Do AirPods Cause Brain Damage?


Scout Crooke, Editor

Last year, Apple sold about 15 million AirPods. Airpods are very common in our community and are still gaining popularity. These small devices that cost about $150 use Bluetooth radiation so that no cord is needed to connect the headphones to your device. In order to do that, Bluetooth devices use radio-frequency (RF) radiation. Scientists are concerned with all kinds of electronic devices  such as AirPods, cell phones, WiFi devices, baby monitors, and broadcast antennas, that emit non-ionizing electromagnetic radiation, which is a type of electromagnetic radiation that does not have enough energy to ionize atoms or molecules. The question that has arisen is: are these little devices affecting your chances of developing brain cancer?

Currently, there is no conclusive evidence about this claim, but many scientists have been researching this topic. For instance, Jerry Phillips, a professor of biochemistry at the University of Colorado-Colorado Springs, is a biochemist who has studied DNA damage from electromagnetic fields. His research suggests it’s possible, but not definite, that electromagnetic-field activity might be affecting human DNA in a harmful way and that people should limit their exposure as a result. He also expressed his concern for the location of AirPods in the ear canal, which exposes tissues in the head to relatively high levels of RF radiation. Furthermore, in 2015, more than 200 international scientists expressed their serious concern to the United Nations and the World Health Organization about the non-ionizing electromagnetic field (EMF). This letter did not specifically mention Bluetooth devices or headphones, however, the scientists behind the letter are concerned about all kinds of electronics that emit non-ionizing electromagnetic fields.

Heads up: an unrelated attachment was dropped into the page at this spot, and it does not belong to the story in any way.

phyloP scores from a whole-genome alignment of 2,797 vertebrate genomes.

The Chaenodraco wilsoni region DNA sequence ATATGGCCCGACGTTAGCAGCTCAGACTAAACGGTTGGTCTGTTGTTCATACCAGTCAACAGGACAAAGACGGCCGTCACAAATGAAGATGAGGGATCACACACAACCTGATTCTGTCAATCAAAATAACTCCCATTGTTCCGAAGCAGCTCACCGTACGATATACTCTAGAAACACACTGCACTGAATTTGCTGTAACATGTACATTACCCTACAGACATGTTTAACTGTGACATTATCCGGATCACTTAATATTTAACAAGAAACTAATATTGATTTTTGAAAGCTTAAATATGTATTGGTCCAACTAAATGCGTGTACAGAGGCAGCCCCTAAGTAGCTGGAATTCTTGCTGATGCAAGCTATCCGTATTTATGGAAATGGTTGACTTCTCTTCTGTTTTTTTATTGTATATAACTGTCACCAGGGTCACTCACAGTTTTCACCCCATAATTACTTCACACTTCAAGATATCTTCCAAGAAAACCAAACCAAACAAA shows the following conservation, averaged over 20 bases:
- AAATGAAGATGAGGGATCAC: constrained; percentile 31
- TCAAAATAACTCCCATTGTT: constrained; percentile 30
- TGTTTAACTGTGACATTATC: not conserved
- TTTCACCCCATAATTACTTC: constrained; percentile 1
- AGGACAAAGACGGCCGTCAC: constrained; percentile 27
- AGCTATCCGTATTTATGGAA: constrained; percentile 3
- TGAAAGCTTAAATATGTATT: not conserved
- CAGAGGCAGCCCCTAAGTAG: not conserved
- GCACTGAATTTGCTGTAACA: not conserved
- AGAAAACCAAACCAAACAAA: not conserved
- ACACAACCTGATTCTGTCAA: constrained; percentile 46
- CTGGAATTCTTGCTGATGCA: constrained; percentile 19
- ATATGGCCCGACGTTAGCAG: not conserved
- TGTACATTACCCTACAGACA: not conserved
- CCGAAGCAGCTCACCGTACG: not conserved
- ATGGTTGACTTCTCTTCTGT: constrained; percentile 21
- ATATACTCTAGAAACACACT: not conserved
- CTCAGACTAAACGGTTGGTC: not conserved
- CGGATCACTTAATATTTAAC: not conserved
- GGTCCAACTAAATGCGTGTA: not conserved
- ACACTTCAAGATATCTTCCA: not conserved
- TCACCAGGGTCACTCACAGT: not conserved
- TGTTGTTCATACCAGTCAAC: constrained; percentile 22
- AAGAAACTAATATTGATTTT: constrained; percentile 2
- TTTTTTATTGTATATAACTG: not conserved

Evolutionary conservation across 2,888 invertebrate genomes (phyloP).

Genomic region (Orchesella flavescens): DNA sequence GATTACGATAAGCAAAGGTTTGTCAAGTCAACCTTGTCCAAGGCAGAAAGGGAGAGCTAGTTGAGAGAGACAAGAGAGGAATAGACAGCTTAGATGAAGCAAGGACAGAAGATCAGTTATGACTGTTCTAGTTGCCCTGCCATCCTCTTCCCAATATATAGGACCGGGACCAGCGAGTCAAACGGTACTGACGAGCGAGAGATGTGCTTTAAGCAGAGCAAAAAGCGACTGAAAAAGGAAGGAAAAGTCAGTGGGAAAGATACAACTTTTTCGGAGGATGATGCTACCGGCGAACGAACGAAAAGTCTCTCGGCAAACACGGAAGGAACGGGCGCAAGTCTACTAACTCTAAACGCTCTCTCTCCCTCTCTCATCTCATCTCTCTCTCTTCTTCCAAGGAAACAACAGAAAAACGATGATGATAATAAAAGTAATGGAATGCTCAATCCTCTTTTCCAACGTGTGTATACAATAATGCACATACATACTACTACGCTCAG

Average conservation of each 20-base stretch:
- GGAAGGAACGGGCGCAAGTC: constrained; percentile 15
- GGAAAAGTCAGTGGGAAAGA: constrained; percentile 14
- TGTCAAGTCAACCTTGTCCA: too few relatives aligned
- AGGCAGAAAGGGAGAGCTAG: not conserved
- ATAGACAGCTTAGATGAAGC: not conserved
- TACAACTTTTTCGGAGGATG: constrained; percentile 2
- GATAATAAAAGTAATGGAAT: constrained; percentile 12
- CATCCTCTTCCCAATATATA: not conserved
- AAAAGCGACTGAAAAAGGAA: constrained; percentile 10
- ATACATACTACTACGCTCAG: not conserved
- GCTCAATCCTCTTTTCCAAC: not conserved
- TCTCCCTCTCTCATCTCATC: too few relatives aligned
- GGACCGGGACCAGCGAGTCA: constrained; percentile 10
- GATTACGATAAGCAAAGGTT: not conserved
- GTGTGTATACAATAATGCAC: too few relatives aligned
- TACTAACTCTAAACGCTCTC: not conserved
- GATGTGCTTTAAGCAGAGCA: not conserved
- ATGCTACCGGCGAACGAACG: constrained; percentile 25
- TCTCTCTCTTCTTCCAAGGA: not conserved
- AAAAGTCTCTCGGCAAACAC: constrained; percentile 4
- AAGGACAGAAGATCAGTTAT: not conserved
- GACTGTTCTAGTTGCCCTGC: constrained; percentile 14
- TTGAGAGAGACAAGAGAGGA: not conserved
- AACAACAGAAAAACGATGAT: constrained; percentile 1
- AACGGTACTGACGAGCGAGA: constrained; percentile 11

This article is not just about AirPods. There are many other bluetooth earphones and listening devices made by other companies that also use radio-frequency radiation. Scientists are still in the process of researching and can not say for sure if wireless technology is completely harm-free. Most other scientists still hesitate to say there is conclusive evidence that the small doses of radiation from cellphones and Bluetooth headsets are dangerous.

There is not really any evidence that radio-frequency (RF) radiation can lead to brain cancer or non cancerous brain tumors in humans. However, there is much more conclusive evidence that constant exposure to loud noises can cause non-cancerous acoustic neuroma tumors that lead to hearing damage, as well as constant ringing in the ears. If this happens, you might need to put a different kind of wireless technology into your ears: a hearing aid.